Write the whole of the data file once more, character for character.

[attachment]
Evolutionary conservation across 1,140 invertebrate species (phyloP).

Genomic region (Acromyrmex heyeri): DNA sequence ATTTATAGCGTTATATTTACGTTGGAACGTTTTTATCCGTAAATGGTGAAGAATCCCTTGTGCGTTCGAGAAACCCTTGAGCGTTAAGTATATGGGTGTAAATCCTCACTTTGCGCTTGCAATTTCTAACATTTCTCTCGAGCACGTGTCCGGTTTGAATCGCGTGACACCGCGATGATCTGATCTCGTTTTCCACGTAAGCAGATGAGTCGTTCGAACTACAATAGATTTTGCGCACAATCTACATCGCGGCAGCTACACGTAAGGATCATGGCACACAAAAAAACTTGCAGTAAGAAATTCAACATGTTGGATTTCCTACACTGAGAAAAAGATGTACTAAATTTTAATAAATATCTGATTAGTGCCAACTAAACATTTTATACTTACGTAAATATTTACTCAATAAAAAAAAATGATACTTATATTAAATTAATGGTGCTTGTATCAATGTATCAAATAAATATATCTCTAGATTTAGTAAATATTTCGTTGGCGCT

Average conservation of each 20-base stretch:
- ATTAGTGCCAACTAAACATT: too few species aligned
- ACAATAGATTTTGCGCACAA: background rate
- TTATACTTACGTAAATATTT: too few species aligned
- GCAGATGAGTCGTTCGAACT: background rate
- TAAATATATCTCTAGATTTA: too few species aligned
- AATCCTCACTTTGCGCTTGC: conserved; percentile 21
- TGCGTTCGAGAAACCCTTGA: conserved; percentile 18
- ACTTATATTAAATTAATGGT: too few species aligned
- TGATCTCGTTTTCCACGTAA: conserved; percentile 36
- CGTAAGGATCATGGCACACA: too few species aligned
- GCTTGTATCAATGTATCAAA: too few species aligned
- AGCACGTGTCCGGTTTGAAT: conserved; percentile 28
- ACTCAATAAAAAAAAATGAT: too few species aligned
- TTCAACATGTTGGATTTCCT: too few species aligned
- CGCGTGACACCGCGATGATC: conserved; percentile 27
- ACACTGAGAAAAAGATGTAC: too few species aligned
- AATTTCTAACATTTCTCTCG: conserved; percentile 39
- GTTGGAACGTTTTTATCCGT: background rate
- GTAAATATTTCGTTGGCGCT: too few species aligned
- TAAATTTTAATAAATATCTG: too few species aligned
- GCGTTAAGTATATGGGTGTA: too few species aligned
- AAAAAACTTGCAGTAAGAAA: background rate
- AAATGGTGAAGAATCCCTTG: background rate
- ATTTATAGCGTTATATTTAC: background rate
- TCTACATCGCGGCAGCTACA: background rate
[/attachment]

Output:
Evolutionary conservation across 1,140 invertebrate species (phyloP).

Genomic region (Acromyrmex heyeri): DNA sequence ATTTATAGCGTTATATTTACGTTGGAACGTTTTTATCCGTAAATGGTGAAGAATCCCTTGTGCGTTCGAGAAACCCTTGAGCGTTAAGTATATGGGTGTAAATCCTCACTTTGCGCTTGCAATTTCTAACATTTCTCTCGAGCACGTGTCCGGTTTGAATCGCGTGACACCGCGATGATCTGATCTCGTTTTCCACGTAAGCAGATGAGTCGTTCGAACTACAATAGATTTTGCGCACAATCTACATCGCGGCAGCTACACGTAAGGATCATGGCACACAAAAAAACTTGCAGTAAGAAATTCAACATGTTGGATTTCCTACACTGAGAAAAAGATGTACTAAATTTTAATAAATATCTGATTAGTGCCAACTAAACATTTTATACTTACGTAAATATTTACTCAATAAAAAAAAATGATACTTATATTAAATTAATGGTGCTTGTATCAATGTATCAAATAAATATATCTCTAGATTTAGTAAATATTTCGTTGGCGCT

Average conservation of each 20-base stretch:
- ATTAGTGCCAACTAAACATT: too few species aligned
- ACAATAGATTTTGCGCACAA: background rate
- TTATACTTACGTAAATATTT: too few species aligned
- GCAGATGAGTCGTTCGAACT: background rate
- TAAATATATCTCTAGATTTA: too few species aligned
- AATCCTCACTTTGCGCTTGC: conserved; percentile 21
- TGCGTTCGAGAAACCCTTGA: conserved; percentile 18
- ACTTATATTAAATTAATGGT: too few species aligned
- TGATCTCGTTTTCCACGTAA: conserved; percentile 36
- CGTAAGGATCATGGCACACA: too few species aligned
- GCTTGTATCAATGTATCAAA: too few species aligned
- AGCACGTGTCCGGTTTGAAT: conserved; percentile 28
- ACTCAATAAAAAAAAATGAT: too few species aligned
- TTCAACATGTTGGATTTCCT: too few species aligned
- CGCGTGACACCGCGATGATC: conserved; percentile 27
- ACACTGAGAAAAAGATGTAC: too few species aligned
- AATTTCTAACATTTCTCTCG: conserved; percentile 39
- GTTGGAACGTTTTTATCCGT: background rate
- GTAAATATTTCGTTGGCGCT: too few species aligned
- TAAATTTTAATAAATATCTG: too few species aligned
- GCGTTAAGTATATGGGTGTA: too few species aligned
- AAAAAACTTGCAGTAAGAAA: background rate
- AAATGGTGAAGAATCCCTTG: background rate
- ATTTATAGCGTTATATTTAC: background rate
- TCTACATCGCGGCAGCTACA: background rate